What Do We Know, and How Do We Know It?

by Randy Everist

From time to time I will encounter questions from perplexed Christians, challenges from skeptics, and arguments against God from atheists. I will see these things, and a majority of them suffer from a problem with their epistemology. Now this blog post I am aiming at both laymen and “veterans” to these apologetic and philosophical debates, so I need to explain what epistemology is. Epistemology is just the study of knowledge, hence this blog’s title. We want to know what we can know, and why. Most of the issues people have within Christianity have to do with a faulty notion (or perhaps faulty notions) in what constitutes knowledge. What follows are just some observations about knowledge, and while this list is not meant to be exhaustive, I do hope it will be a help to some people.

1. In order to know something, you must be certain about it.

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This is a popular-level misconception. It states precisely what it looks like: you might believe or think or wish for something to be true, but you don’t really know it to be true unless you are completely certain about it. Why is this a problem? Well, aside from the fact that it’s not quite clear what people mean by “certain,” there is another major problem: it just seems that we all take ourselves to know things of which we would not say we are certain. For skeptics, it seems they would say that we know particular truths of science about how the early universe came about (in any case, I’ve never met anyone who asserts this above criterion for knowledge and who also insists that science does not really know anything about the early universe). Yet very few scientists, if any, insist that these truths are “certain.” It is at least possible, they will admit, that they are wrong in some way.[1] For “regular” people, think about this: do you know your own name? Sure, you might think. I’ve seen my birth certificate. But are you 100% certain your birth certificate hasn’t been faked, or replaced, or altered, or is completely accurate? And besides, even if your birth certificate established certainty, are you really willing to say you didn’t know your own name prior to viewing that birth certificate? That seems crazy. Check that. That is crazy…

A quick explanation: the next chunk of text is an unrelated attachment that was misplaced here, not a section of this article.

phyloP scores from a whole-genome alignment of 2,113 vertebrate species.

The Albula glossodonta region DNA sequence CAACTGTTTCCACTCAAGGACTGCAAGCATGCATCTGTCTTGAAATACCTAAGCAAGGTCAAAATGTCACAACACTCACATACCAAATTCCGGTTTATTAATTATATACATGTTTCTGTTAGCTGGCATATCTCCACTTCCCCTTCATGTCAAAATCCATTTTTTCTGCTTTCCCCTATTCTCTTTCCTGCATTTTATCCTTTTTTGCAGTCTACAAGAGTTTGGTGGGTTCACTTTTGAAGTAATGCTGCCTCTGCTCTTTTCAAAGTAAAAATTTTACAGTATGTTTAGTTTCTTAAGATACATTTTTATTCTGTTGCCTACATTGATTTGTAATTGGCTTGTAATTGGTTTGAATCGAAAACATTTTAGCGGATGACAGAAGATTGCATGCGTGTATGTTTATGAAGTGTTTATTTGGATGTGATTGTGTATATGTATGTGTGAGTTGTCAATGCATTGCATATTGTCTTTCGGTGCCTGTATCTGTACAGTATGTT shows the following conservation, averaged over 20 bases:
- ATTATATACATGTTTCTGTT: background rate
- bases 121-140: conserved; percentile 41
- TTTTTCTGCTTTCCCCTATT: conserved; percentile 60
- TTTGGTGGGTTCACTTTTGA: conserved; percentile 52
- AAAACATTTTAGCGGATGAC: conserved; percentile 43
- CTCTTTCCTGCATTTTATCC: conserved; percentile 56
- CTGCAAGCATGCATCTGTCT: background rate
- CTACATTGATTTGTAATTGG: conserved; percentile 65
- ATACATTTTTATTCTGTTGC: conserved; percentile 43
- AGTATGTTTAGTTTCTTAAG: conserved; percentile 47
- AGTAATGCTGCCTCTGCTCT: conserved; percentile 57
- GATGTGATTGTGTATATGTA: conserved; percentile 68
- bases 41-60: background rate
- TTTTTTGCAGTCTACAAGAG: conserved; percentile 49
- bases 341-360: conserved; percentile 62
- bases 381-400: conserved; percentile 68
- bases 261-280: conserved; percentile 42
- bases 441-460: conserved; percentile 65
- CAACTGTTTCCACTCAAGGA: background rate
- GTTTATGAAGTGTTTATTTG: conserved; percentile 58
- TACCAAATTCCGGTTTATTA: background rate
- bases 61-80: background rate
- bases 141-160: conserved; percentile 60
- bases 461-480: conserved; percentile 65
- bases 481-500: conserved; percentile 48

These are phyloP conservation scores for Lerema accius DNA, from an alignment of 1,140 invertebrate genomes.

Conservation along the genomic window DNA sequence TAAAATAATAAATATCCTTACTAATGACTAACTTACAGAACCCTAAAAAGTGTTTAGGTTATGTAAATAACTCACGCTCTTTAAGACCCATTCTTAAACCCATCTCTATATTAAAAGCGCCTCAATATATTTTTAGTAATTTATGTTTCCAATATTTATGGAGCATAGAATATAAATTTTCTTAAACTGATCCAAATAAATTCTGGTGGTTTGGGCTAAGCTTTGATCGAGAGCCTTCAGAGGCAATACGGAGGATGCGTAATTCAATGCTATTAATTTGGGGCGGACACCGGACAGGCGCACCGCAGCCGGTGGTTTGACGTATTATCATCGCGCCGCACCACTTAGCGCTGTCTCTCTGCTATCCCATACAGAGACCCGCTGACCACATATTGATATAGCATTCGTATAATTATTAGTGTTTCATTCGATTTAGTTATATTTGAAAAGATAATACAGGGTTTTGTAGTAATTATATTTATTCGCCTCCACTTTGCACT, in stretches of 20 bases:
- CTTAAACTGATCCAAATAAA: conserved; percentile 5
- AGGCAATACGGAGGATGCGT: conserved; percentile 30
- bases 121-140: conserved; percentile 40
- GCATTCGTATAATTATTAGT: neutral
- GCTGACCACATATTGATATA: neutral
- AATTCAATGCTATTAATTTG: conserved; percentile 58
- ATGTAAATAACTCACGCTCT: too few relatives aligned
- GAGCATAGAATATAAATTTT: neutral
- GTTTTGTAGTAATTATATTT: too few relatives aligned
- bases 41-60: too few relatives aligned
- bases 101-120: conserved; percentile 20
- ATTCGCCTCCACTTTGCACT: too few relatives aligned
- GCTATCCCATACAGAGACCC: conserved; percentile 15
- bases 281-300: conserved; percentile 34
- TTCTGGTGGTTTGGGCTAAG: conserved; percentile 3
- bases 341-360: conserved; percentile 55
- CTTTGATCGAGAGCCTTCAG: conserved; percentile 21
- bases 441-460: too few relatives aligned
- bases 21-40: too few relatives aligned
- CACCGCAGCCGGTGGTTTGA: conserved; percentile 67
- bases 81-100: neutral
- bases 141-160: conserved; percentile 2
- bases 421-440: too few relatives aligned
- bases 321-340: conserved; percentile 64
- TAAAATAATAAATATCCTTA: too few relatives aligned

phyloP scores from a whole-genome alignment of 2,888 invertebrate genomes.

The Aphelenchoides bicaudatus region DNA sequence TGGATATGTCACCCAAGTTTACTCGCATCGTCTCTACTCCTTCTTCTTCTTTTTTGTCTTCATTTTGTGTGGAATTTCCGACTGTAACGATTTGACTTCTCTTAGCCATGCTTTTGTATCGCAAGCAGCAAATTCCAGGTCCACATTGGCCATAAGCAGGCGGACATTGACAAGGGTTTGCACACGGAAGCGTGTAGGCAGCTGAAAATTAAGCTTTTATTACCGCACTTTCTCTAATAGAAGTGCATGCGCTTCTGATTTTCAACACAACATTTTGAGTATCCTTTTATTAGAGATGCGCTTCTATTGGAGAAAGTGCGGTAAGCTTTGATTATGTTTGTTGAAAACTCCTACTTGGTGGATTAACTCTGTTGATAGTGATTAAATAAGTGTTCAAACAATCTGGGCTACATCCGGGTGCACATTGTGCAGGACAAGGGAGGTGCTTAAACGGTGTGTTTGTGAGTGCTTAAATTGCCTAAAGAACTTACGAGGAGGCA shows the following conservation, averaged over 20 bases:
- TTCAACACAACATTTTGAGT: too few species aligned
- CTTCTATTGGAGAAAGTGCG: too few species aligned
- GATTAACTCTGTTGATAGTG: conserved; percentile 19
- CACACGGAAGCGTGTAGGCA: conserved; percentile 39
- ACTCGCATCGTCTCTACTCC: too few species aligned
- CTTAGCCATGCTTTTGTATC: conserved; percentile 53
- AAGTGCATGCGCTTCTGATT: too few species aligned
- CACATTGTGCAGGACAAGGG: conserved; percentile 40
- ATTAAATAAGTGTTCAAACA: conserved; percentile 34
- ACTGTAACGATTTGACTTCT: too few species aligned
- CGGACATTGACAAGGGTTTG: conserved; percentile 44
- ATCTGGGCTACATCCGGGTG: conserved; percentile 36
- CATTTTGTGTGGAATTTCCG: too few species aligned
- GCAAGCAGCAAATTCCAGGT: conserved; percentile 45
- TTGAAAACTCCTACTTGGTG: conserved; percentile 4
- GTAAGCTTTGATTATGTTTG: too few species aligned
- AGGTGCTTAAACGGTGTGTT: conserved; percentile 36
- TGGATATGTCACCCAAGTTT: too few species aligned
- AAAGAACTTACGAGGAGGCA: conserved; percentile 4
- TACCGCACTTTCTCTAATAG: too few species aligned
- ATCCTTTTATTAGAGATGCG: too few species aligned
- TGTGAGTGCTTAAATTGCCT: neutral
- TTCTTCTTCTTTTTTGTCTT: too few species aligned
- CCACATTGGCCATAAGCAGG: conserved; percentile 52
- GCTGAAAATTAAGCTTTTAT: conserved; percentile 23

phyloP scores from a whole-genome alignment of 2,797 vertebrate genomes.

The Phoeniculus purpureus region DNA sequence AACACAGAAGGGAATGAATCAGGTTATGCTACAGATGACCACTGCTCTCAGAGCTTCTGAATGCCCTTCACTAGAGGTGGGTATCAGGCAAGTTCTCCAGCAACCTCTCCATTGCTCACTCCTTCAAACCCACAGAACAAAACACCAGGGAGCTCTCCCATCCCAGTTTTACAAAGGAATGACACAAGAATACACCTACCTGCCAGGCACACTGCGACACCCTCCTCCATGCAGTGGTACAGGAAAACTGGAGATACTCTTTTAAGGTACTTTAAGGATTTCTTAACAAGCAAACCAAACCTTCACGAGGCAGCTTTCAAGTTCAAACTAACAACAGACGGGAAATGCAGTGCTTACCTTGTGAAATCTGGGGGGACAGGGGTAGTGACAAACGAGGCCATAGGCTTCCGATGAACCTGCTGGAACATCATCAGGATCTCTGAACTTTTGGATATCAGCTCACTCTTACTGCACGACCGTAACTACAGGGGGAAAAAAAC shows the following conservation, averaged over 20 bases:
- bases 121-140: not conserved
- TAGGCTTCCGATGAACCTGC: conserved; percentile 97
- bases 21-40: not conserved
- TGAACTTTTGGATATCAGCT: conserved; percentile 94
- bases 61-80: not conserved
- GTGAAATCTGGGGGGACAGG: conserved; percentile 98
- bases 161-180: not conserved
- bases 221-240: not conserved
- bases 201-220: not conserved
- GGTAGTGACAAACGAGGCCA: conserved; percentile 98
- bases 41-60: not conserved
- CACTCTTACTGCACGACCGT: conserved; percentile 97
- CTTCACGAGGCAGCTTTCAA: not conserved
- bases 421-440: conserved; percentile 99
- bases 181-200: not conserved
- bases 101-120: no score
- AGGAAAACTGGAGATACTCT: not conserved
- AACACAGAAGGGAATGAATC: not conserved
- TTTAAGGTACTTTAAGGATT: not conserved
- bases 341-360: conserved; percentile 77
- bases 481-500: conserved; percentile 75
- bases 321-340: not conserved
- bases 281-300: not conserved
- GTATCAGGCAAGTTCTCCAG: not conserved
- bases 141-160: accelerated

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Possible Worlds: What Do We Know, and How Do We Know It?